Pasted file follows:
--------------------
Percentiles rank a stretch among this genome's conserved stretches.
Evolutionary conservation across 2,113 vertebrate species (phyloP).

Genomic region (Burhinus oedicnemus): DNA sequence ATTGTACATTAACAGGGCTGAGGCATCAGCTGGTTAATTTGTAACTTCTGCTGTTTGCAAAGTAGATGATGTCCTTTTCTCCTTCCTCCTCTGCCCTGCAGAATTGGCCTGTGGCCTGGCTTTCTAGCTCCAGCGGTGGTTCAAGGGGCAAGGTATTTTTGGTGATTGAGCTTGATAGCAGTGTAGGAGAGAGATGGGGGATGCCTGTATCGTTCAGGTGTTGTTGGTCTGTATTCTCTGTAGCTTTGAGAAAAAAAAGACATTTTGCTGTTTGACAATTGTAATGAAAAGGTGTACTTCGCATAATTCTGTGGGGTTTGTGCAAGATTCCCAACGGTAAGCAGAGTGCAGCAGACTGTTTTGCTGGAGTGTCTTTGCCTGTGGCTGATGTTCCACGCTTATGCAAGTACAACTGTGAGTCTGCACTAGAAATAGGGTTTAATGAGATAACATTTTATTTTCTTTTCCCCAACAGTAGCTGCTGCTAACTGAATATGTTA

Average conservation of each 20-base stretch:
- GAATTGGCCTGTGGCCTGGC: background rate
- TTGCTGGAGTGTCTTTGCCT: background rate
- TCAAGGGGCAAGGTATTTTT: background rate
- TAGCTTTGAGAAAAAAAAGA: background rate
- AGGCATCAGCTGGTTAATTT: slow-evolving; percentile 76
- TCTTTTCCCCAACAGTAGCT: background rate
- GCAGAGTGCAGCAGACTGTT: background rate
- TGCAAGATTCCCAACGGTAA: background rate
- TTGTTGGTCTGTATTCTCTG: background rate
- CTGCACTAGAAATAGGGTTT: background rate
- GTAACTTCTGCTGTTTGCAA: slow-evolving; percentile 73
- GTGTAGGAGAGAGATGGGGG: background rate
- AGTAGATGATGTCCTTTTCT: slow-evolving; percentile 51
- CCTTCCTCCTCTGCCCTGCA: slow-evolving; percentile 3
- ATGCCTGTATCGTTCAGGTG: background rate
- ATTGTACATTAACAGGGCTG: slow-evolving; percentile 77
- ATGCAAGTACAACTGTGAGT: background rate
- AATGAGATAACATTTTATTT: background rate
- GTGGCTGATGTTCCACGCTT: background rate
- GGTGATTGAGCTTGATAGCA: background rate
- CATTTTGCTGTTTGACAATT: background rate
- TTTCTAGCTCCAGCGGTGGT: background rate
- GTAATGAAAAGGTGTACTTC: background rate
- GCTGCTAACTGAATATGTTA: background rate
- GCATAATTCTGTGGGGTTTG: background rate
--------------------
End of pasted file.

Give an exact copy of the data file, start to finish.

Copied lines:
Percentiles rank a stretch among this genome's conserved stretches.
Evolutionary conservation across 2,113 vertebrate species (phyloP).

Genomic region (Burhinus oedicnemus): DNA sequence ATTGTACATTAACAGGGCTGAGGCATCAGCTGGTTAATTTGTAACTTCTGCTGTTTGCAAAGTAGATGATGTCCTTTTCTCCTTCCTCCTCTGCCCTGCAGAATTGGCCTGTGGCCTGGCTTTCTAGCTCCAGCGGTGGTTCAAGGGGCAAGGTATTTTTGGTGATTGAGCTTGATAGCAGTGTAGGAGAGAGATGGGGGATGCCTGTATCGTTCAGGTGTTGTTGGTCTGTATTCTCTGTAGCTTTGAGAAAAAAAAGACATTTTGCTGTTTGACAATTGTAATGAAAAGGTGTACTTCGCATAATTCTGTGGGGTTTGTGCAAGATTCCCAACGGTAAGCAGAGTGCAGCAGACTGTTTTGCTGGAGTGTCTTTGCCTGTGGCTGATGTTCCACGCTTATGCAAGTACAACTGTGAGTCTGCACTAGAAATAGGGTTTAATGAGATAACATTTTATTTTCTTTTCCCCAACAGTAGCTGCTGCTAACTGAATATGTTA

Average conservation of each 20-base stretch:
- GAATTGGCCTGTGGCCTGGC: background rate
- TTGCTGGAGTGTCTTTGCCT: background rate
- TCAAGGGGCAAGGTATTTTT: background rate
- TAGCTTTGAGAAAAAAAAGA: background rate
- AGGCATCAGCTGGTTAATTT: slow-evolving; percentile 76
- TCTTTTCCCCAACAGTAGCT: background rate
- GCAGAGTGCAGCAGACTGTT: background rate
- TGCAAGATTCCCAACGGTAA: background rate
- TTGTTGGTCTGTATTCTCTG: background rate
- CTGCACTAGAAATAGGGTTT: background rate
- GTAACTTCTGCTGTTTGCAA: slow-evolving; percentile 73
- GTGTAGGAGAGAGATGGGGG: background rate
- AGTAGATGATGTCCTTTTCT: slow-evolving; percentile 51
- CCTTCCTCCTCTGCCCTGCA: slow-evolving; percentile 3
- ATGCCTGTATCGTTCAGGTG: background rate
- ATTGTACATTAACAGGGCTG: slow-evolving; percentile 77
- ATGCAAGTACAACTGTGAGT: background rate
- AATGAGATAACATTTTATTT: background rate
- GTGGCTGATGTTCCACGCTT: background rate
- GGTGATTGAGCTTGATAGCA: background rate
- CATTTTGCTGTTTGACAATT: background rate
- TTTCTAGCTCCAGCGGTGGT: background rate
- GTAATGAAAAGGTGTACTTC: background rate
- GCTGCTAACTGAATATGTTA: background rate
- GCATAATTCTGTGGGGTTTG: background rate